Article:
As you wrap up another busy year, make sure you keep track of your expenses and any eligible tax deductions – tax season will be here before you know it. Writing off your expenses allows you to lower your taxable income and put some money back in your pocket.

Work With a Tax Professional

Although you may be an expert when it comes to Medicare, you’re probably not an expert in tax laws. Hiring a qualified professional such as a licensed CPA will ensure you maximize the deductions you qualify for while adhering to the tax laws in your state.

What the IRS Requires

According to the IRS, business expenses must be both “ordinary and necessary” and not personal expenses. Ordinary means a common or accepted expense in your industry. Necessary means an expense that is helpful and appropriate for your business. Anything you use for both home and business (such as internet service, if you work from home) you must divide into accurate percentages.

The IRS says to keep records for your business tax deductions indicating what items or services you bought, when you bought them, and how much you spent. You can substantiate expenses with any of the following documents:

  • Canceled checks or proof of electronic fund transfer
  • Cash register receipts
  • Bank account statements
  • Credit card receipts and statements
  • Invoices

Keep your records for at least three years. If the IRS audits you, they can review your records for the three years prior to the audit. If they find significant errors, they can go back up to six years.

Publication 535 is the IRS tax guidance document for small businesses and those who are self-employed. It covers what expenses you can deduct and which records to keep. The IRS updates this document annually, prior to the tax season.

Top Deductions for Independent Insurance Agents


If you use your car for both business and personal purposes, you may deduct only the cost of its use for business. Most people do this by using the standard mileage rate method, which, in 2023, allows for a deduction of 65.5 cents for each business mile driven.

The best way to ensure you are accurately tracking your mileage is to use a mileage tracking system, which will automate tracking. There are multiple mileage tracking apps available that also categorize the purpose of the trip and create a report for tax purposes. Whereas most have a fee, they are a worthwhile expense because they ensure accuracy and eliminate the need to remember to track.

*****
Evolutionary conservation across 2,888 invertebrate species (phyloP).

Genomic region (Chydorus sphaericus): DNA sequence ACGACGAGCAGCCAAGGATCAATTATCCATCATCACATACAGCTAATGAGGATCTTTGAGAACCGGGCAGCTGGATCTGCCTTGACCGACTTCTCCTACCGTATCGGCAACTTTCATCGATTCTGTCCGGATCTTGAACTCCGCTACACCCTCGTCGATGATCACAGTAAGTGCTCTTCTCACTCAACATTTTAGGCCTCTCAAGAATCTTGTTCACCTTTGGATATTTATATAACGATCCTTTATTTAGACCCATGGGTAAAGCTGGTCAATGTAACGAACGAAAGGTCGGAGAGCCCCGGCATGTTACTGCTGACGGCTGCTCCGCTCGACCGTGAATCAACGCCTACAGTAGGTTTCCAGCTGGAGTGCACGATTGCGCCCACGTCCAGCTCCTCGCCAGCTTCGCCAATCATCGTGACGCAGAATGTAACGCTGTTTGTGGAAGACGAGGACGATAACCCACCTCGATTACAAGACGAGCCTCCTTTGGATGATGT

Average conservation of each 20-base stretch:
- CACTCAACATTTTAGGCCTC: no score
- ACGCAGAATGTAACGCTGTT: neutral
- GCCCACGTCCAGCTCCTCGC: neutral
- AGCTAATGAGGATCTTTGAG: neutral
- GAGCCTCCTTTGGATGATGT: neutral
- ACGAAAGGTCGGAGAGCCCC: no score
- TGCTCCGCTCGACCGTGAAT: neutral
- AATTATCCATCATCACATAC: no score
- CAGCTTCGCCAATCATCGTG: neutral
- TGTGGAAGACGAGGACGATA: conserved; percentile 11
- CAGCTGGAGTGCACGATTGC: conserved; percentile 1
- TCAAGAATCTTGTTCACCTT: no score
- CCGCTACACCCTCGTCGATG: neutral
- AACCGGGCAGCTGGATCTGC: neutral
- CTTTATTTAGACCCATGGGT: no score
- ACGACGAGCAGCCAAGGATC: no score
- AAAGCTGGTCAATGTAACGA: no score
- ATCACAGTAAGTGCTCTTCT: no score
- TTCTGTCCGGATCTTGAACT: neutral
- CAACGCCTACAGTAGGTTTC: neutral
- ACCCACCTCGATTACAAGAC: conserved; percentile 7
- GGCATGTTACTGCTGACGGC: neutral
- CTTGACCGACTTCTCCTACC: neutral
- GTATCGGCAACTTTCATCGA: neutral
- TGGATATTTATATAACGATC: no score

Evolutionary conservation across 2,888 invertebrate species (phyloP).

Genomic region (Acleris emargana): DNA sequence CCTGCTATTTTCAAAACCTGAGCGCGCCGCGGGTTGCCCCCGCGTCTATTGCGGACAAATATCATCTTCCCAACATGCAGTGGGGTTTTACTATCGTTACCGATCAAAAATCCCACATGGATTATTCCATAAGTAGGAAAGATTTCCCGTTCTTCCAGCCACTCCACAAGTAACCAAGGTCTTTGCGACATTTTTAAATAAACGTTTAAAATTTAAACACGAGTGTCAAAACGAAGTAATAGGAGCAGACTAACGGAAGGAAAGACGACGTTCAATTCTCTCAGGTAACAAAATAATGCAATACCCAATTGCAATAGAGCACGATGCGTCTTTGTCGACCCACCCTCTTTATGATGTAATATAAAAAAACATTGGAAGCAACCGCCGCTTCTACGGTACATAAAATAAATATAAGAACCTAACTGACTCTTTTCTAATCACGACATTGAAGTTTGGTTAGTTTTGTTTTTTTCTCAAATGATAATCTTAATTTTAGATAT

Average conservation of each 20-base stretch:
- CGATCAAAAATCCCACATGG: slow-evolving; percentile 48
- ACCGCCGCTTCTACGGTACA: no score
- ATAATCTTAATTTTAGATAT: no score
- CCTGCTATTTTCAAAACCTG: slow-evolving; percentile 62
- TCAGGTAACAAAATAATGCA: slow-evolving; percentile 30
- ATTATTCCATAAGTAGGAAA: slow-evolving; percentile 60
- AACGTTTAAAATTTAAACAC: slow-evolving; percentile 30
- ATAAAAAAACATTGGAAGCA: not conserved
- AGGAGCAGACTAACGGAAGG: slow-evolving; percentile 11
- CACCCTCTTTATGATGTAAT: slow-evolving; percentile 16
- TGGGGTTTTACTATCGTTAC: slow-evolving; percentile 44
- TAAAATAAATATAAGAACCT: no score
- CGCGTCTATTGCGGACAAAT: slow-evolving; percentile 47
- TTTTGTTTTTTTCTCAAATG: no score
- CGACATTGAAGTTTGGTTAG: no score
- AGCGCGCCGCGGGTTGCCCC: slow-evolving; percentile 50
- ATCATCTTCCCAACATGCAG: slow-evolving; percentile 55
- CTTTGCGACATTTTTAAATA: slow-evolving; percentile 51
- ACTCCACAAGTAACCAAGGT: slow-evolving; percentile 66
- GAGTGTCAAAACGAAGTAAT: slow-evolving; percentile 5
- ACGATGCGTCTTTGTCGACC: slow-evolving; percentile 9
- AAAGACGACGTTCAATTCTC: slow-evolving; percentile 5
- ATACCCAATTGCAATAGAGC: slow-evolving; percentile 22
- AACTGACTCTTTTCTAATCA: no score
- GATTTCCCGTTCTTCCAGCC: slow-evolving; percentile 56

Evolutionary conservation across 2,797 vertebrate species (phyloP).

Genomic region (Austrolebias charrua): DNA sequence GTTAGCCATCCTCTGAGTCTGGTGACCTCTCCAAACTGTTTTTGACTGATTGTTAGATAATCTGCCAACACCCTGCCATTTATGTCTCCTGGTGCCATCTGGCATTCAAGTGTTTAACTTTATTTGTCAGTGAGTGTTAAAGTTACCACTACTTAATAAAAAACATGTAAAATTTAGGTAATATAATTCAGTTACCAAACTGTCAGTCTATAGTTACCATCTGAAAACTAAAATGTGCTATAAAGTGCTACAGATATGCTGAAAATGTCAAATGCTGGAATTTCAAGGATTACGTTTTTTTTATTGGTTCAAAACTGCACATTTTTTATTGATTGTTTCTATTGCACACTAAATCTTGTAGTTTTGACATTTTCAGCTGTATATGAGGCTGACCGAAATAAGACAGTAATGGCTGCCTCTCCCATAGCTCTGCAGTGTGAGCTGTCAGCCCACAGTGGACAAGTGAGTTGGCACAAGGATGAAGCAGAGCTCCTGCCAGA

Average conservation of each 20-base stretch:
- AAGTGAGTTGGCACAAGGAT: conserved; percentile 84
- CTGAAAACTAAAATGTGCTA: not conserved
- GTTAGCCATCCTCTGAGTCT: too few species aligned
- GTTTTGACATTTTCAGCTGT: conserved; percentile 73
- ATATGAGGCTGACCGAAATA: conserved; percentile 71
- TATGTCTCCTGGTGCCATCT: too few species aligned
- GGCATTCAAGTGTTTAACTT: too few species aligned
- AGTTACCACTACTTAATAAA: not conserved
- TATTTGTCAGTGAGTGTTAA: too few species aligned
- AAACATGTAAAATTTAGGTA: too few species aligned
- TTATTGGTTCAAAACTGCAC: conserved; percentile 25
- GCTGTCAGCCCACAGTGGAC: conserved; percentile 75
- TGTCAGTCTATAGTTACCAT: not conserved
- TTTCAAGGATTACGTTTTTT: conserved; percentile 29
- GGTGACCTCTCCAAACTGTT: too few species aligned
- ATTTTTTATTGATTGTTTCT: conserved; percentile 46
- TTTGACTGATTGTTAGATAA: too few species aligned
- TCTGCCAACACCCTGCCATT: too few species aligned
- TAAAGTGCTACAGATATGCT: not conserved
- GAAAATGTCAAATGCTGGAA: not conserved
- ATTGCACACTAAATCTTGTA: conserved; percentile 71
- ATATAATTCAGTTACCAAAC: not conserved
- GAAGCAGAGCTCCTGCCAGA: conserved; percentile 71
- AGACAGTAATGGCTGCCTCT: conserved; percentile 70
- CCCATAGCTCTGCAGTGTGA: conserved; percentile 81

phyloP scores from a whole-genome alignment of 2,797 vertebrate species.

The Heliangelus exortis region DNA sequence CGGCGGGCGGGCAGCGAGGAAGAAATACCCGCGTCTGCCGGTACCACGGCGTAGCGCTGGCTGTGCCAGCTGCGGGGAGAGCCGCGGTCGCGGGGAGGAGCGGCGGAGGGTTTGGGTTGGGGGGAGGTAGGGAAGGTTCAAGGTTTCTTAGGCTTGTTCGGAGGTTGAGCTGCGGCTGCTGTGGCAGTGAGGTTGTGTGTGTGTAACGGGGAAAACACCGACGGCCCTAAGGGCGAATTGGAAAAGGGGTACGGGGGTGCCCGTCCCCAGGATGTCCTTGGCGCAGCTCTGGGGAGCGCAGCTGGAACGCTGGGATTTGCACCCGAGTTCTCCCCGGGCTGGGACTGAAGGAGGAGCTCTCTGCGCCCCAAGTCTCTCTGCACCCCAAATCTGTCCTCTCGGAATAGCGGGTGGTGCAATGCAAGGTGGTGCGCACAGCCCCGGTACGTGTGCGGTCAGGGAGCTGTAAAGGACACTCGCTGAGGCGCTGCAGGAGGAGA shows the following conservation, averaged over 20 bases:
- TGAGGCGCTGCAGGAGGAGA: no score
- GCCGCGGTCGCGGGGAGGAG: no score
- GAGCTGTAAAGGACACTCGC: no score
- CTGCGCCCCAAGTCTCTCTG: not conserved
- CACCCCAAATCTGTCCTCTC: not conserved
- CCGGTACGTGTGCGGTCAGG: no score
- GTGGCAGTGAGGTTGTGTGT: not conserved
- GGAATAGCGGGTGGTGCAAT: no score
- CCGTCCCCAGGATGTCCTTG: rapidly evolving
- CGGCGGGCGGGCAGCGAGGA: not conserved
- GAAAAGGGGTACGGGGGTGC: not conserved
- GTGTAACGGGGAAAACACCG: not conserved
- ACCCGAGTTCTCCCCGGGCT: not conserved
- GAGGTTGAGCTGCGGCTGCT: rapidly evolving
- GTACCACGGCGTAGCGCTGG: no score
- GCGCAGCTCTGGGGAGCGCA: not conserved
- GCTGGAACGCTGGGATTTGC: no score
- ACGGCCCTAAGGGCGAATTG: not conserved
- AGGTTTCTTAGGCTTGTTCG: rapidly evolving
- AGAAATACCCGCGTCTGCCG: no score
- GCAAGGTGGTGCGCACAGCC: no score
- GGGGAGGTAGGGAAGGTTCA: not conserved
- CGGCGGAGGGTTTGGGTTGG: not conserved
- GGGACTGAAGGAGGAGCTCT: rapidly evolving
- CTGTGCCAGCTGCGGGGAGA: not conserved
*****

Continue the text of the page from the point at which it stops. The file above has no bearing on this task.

If you use your vehicle for business more than 50% of the time, you might want to consider using the actual expense method for deductions instead of the standard mileage method. This allows you to deduct other costs, such as fuel, maintenance, repairs, and depreciation on new vehicles, which could result in larger deductions.

Licensing Fees & Continuing Education

This includes fees to get or renew your license and any courses or certifications you need to enhance your skills.

Computer Software

This includes software specific to your insurance agent duties, such as your CRM and any software you use for scheduling, writing policies, managing your client list, and communicating with clients.

Home Office Space

This is the most closely-monitored deduction by the IRS. You must have a dedicated space for work purposes only and regularly work from that space. You must divide your office space square footage by the entire square footage of your home and use that percentage to calculate your deductions for a variety of expenses, including your internet bill, utilities, and property insurance. You can also deduct the cost of home office furnishings, such as a desk and chair.

Office Supplies

This includes any supplies you buy for your office, such as your computer, printer, scanner, ink, paper, pens, binders, folders, and even greeting cards (plus postage) for clients. You must use your computer at least 50% of the time for business to claim this deduction.

Marketing Materials and Advertising

This includes business cards, postcards, flyers, and any print and online advertising to promote you and your business.

Accurately tracking your expenses will help you maximize your deductions and save time when tax season rolls around. There are several business expense tracker apps on the market that can help you manage this efficiently.

Qualified Business Income Deduction

If you report your income as a sole proprietorship, you might be entitled to take up to a 20% deduction on qualified business income. This is known as the qualified business income deduction (QBID). There are certain limitations, based on the type of business you operate and the amount of income you earn. A tax professional can advise you as to whether you qualify for QBID.

The team at PTT financial is here to answer your questions. Our goal is your success! Contact us today.